Life stuff goes in waves - how many times have you found yourself with multiple weddings or a number of gift giving events, (bridal showers, baby showers, etc.) over a span of a few months? Baby showers and new grandkids seem to be quite plentiful right now. So we'd like to take this opportunity to remind you that yes, wool is ok for items designed for the the new baby or small child in your life.
First of all, it's fire retardant and doesn't melt. I know that's a morbid thought, but it doesn't need chemical fire retardants. With all the questions surfacing about the safety of chemicals and their long term affects on people, being able to limit them naturally is a huge benefit. Woolmark states that "Wool’s inherent chemical structure makes wool naturally flame resistant. It is a highly trusted natural fibre in public areas such as hotels, aircraft, hospitals and theatres. Wool is harder to ignite than many common textile fibres. Whilst cotton catches alight at 255°C, the temperature must reach 570-600°C before wool will ignite; while polyester melts at 252-292°C and nylon succumbs at an even lower 160-260°C, wool never melts so it can’t stick to the skin like many common synthetics." (www.woolmark.com) (Photo left (c) Joanna Johnson. Phoebe's Sweater made with Brown Sheep Co. yarn; pattern available on Ravelry or found in "Phoebe's Sweater" book available at Darn Yarn.)
Many athletes love wool as a base layer (it's true!) because of it's ability to absorb odor, regulate temperature and remain breathable. Which are also great attributes for baby items. All of these are possible because of wool's wicking capabilities. It's an "active" fiber that's able to wick moisture away from the skin and is anti-static so it naturally repels dirt.
Have you read about the newest "sleeping trend", weighted blankets? While people on the autistic spectrum have been using weighted blankets for a while now, the idea has become a bit more mainstream recently. And surprisingly (not to some), recent research has discredited the myths about wool being itchy, bad for people with allergies, and not good for bedding and sleepwear:
"In hot (29° Celsius) conditions, wearing wool sleepwear saw participants in the study sleep significantly longer, reflecting faster sleep onset and waking up less frequently. In both cold (17° Celsius) and neutral (22° Celsius) conditions, the combination of wool sleepwear and bedding saw participants have a more efficient sleep compared to when tested using non-wool sleepwear and bedding."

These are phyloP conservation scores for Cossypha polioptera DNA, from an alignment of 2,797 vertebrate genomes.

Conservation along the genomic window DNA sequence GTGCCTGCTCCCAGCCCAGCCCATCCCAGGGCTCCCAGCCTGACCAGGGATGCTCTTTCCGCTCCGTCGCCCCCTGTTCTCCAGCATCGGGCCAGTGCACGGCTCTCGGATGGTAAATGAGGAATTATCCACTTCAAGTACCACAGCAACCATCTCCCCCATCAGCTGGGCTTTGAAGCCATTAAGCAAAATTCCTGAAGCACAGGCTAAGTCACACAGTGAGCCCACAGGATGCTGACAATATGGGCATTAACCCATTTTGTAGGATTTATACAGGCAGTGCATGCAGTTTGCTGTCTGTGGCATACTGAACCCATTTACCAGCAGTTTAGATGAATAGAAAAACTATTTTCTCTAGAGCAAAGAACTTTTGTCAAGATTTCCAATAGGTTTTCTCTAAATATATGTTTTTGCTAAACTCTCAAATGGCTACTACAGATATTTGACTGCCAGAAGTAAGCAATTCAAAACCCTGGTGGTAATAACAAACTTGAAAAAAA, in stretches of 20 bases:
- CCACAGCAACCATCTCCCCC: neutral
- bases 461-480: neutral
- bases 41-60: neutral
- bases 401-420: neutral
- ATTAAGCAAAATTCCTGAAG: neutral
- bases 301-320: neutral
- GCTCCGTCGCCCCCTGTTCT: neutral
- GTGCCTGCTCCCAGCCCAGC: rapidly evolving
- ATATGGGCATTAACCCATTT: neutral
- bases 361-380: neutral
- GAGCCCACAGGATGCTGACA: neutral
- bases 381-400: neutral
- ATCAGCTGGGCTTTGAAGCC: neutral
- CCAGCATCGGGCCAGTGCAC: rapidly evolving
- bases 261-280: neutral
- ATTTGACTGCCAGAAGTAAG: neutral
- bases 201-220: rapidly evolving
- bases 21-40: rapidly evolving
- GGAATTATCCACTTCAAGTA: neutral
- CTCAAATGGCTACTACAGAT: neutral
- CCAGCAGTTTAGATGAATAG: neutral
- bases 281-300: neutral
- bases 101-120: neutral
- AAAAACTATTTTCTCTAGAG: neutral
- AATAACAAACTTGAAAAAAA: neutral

"A dedicated research team at the Queensland Institute of Dermatology (QID) in Australia has been exploring the role that superfine Merino wool knitwear has in the treatment of chronic dermatitis conditions.
A pilot study undertaken in 2012 by the QID team has shown that wearing suitably specified fine Merino wool products will not irritate the skin’s surface, but in fact benefit those suffering from skin conditions, such as atopic dermatitis."
(both from www.woolmark.com)
Good for skin conditions and promotes quality sleep? Sounds like a great combination when making items for the little tyke in your life. FYI - feeling "itchy" isn't an allergic reaction. While many might have different comfort levels, there are very few people who are truly allergic to wool, and those people most likely aren't allergic to the fiber, but instead are allergic to the lanolin - an oil secreted by sheep to protect their wool. Many of them can't use cosmetics and lotions with lanolin in them either. Sometimes however, they are able to use/handle wool that's been superwashed, boiled (a fabric treatment, not like pasta), or heavily scoured and dyed because these processes remove much of the lanolin.
To help promote all the benefits of wool the entire month of November is set aside as "Wovember" in Europe to "Celebrate Wool for What It Is" (check out their facebook page, since it is November!). And don't forget about the fiber festivals to which so many of us make annual pilgrimages - they are nothing but the celebration of all things wooly.
One may occasionally find an iconic itchy wool sweater, but many of today's wools come from sheep that have been bred to produce "better" wool. They've been trying to breed softer and softer fiber with each generation of new sheep. While softness is subjective, wool is scientifically classified and measured by a few different methods - the American or Blood System, the English or Spinning Count, or the Micron System. (Check here if you're curious about the different grading systems.)
All of these improvements in the wool benefits today's crocheters, knitters, and even spinners, because we get to take advantage of all the squishy softness of these improved wools while making modern heirlooms for all the little ones in our family as well as a few sweaters, mittens, or cowls for the rest of the family members too. And if you're not sure about the care of a wool item, today you can often find washable wool - making it easy to care for too.
Personally, wool is almost always my go-to fiber of choice. If you've been avoiding it because you remember the itchy, stiff, yucky stuff of your childhood, maybe it's time for you to take a second look at wool.